The whole world is Ground Zero. Maybe this was the first, but the world became Ground Zero.
I don’t want to disagree with you, because I don’t like playing a losing hand. (…) [But the Pope’s] use of the word ‘transparency’ seems like an unfortunate choice of words.
Inaccurate, I would say.
Yes. Having said that, this is probably the way it looks from where he sits. I entertain hopes that he’ll get out more, and there will be evolutionary change on this.
Pope Francis has only been there a year, though, which may argue for giving him some time. But it’s troubling to hear this statement.
You’re definitely right. Allen had an interesting piece in the Globe. [Francis] appointed this super-conservative Australian head of the treasury – maybe [Francis will] get him out of the center on this. He’s playing a very complicated chess game.
I’m only throwing this out since I’m not Catholic – in the Episcopal religion, there’s a huge balancing act played against Africa, which dominates the Church. I apologize for this line of apologetics, but I mean, it’s quite possible he’s playing a global game. He has other audiences that he’s conscious of at this time, and I hope for motion on this issue.
Pope Francis has opened the door to civil unions for same-sex couples.
What does that mean?
It means that we’re no longer talking about homosexual acts as ‘intrinsic evils’ like Pope Benedict did.
That was the first thing out of his mouth, ‘Who am I to judge these people?’
It seems like he’s open to the idea, at least.
He’s a complicated guy. I had this totally ridiculous, random thought driving in here. I was thinking, if Pope Francis’ first declaration can be, Let’s put some of these thorny, divisive issues social-agenda issues items behind us – he’s obviously ridden a nice wave for roughly a year – why can’t the Republican Party do the same thing? I’d like to see a revivified Republican Party in America. Why don’t they take a cue from him?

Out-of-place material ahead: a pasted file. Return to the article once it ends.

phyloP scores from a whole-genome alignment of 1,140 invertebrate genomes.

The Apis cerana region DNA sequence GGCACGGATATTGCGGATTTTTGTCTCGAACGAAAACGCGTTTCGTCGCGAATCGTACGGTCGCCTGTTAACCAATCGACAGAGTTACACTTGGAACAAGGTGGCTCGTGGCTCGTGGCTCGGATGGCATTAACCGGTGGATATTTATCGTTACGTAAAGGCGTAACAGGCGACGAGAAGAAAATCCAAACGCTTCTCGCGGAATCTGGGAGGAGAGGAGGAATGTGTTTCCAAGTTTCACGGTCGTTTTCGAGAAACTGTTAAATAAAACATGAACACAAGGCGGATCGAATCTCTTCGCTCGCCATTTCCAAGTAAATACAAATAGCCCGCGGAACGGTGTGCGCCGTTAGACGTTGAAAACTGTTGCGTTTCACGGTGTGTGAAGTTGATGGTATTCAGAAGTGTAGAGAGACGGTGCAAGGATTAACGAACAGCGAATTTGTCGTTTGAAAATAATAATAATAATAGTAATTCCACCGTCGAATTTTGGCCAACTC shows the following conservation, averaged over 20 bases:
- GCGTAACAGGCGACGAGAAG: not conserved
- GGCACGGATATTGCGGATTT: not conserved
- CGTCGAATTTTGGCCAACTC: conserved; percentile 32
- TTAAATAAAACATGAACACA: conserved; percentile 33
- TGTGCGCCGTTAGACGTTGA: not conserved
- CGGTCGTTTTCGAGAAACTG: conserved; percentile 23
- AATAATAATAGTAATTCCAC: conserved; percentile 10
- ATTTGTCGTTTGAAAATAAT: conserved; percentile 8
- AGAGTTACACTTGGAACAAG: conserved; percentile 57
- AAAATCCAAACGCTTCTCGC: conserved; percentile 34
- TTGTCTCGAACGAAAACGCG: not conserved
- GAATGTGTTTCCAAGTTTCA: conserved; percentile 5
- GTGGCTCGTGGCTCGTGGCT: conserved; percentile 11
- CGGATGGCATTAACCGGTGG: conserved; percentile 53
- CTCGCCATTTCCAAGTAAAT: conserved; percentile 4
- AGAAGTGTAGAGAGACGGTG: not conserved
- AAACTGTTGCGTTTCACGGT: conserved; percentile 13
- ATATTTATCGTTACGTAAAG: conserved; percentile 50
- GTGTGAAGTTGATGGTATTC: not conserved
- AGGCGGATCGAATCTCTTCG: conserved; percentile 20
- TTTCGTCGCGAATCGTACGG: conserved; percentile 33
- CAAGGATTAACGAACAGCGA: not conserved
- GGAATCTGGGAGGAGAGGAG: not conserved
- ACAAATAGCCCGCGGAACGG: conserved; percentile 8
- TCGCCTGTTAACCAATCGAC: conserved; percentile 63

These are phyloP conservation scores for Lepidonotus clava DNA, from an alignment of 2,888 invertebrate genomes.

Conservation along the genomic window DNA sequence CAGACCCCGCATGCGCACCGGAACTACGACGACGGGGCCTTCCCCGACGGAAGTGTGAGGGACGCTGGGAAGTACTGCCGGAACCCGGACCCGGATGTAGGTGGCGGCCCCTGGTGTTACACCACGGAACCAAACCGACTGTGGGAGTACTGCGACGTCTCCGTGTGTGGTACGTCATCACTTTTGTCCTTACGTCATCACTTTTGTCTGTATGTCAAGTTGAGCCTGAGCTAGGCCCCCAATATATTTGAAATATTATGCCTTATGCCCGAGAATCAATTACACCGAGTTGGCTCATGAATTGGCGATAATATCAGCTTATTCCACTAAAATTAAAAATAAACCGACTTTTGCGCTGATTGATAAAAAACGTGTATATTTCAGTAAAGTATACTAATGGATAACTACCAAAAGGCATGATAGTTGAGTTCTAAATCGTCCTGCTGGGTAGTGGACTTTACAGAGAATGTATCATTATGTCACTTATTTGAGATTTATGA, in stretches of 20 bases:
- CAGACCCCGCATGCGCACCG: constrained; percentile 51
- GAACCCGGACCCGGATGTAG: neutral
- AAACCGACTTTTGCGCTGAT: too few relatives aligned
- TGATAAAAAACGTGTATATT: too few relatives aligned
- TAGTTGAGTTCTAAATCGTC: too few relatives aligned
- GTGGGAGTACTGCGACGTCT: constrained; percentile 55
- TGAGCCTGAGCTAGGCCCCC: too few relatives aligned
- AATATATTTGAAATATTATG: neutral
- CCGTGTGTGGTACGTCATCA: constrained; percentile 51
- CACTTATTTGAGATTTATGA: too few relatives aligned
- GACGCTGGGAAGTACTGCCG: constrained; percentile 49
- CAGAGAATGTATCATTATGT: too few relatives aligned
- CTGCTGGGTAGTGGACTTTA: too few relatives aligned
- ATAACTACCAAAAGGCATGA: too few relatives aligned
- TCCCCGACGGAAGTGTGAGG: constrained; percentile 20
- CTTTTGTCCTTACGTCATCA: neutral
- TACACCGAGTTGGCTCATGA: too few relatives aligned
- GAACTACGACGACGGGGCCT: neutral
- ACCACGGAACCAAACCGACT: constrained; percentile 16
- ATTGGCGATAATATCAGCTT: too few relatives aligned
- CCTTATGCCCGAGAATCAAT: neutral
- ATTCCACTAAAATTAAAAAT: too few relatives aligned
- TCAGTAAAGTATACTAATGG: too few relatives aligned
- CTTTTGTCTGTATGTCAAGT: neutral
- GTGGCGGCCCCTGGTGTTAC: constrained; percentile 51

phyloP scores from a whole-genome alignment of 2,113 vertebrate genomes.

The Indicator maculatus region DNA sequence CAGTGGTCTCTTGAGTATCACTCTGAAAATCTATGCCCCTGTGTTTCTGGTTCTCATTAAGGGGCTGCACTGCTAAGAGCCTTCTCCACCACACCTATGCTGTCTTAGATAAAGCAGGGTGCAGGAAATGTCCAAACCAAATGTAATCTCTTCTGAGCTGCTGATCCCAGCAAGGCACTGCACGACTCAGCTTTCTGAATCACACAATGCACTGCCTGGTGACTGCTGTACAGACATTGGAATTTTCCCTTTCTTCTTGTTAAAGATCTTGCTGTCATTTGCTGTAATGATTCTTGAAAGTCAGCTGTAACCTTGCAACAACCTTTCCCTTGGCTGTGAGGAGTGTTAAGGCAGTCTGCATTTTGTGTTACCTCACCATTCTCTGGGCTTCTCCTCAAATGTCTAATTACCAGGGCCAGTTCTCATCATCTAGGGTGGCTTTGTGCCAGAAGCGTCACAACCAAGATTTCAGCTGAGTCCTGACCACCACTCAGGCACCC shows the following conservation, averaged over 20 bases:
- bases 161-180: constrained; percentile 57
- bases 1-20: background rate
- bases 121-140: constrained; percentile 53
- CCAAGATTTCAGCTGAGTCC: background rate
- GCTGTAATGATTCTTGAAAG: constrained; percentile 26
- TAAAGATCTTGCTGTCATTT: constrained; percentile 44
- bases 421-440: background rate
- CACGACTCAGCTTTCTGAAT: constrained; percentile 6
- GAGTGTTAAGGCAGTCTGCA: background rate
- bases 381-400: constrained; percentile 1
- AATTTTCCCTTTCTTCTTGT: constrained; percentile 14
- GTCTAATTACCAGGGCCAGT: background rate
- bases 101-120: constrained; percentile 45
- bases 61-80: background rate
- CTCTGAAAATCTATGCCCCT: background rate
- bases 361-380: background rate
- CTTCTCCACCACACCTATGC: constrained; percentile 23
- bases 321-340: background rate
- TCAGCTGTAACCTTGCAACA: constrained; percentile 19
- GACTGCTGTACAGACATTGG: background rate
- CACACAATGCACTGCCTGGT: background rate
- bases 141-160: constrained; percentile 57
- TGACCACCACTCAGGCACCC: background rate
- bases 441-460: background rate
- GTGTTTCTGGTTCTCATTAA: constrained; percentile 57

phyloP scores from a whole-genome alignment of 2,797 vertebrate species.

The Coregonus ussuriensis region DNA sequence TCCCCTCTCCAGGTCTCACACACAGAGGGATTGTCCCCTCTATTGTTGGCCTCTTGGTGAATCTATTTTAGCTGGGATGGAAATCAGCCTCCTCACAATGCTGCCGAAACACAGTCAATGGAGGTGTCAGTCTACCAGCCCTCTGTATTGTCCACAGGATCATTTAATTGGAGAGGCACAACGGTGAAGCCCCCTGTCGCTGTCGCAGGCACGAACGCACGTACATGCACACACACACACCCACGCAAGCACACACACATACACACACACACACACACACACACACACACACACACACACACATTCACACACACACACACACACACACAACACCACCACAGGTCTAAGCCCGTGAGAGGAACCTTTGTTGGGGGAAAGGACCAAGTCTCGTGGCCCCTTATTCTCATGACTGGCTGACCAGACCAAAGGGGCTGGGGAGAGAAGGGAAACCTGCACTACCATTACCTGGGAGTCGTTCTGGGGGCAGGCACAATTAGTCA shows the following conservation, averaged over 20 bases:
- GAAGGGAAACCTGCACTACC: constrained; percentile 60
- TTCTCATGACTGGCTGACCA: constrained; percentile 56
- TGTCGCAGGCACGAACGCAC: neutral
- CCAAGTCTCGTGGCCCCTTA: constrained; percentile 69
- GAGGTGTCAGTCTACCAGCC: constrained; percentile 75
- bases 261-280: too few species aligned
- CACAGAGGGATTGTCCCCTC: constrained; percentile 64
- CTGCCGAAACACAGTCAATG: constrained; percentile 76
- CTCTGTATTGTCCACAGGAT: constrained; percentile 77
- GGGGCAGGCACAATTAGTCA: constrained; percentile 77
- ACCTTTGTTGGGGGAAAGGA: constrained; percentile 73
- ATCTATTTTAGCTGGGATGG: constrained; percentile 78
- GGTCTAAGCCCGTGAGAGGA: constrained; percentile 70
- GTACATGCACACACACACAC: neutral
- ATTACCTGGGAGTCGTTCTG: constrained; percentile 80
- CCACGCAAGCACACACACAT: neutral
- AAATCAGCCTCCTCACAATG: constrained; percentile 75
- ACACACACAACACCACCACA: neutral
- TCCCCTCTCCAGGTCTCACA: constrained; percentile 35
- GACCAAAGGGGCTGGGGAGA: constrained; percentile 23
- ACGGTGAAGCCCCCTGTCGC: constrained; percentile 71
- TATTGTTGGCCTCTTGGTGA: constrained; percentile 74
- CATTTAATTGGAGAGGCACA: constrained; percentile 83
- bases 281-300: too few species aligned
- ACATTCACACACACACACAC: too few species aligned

To switch gears, the SAT is reformatting its test by not counting wrong answers against the student, cutting obscure vocabulary words, and making the essay optional. What’s your take on this, since writing is what you theoretically do?
My wife hires writers, and I challenge her because so few people make writers write, like as a test. The secret is that really no one in America can write three paragraphs to save [her] life.
Is there any more important skill?
I agree with you. The point is that so-called language skills and math – there’s got to be a reward for the boys and girls who paid attention in class. I like the way you think, but those [tests] are probably here to stay, because the A students want to have their day in court.
What they found is that the SATs aren’t really an indicator of how you’ll do in college.
The top 50 colleges, a lot of them have evolved not only the common application [between the schools]. (…) They’re pooling their resources to change the game, which is great because kids can apply to the colleges they want to apply to.
>> Listen back to Alex Beam's BPR interview: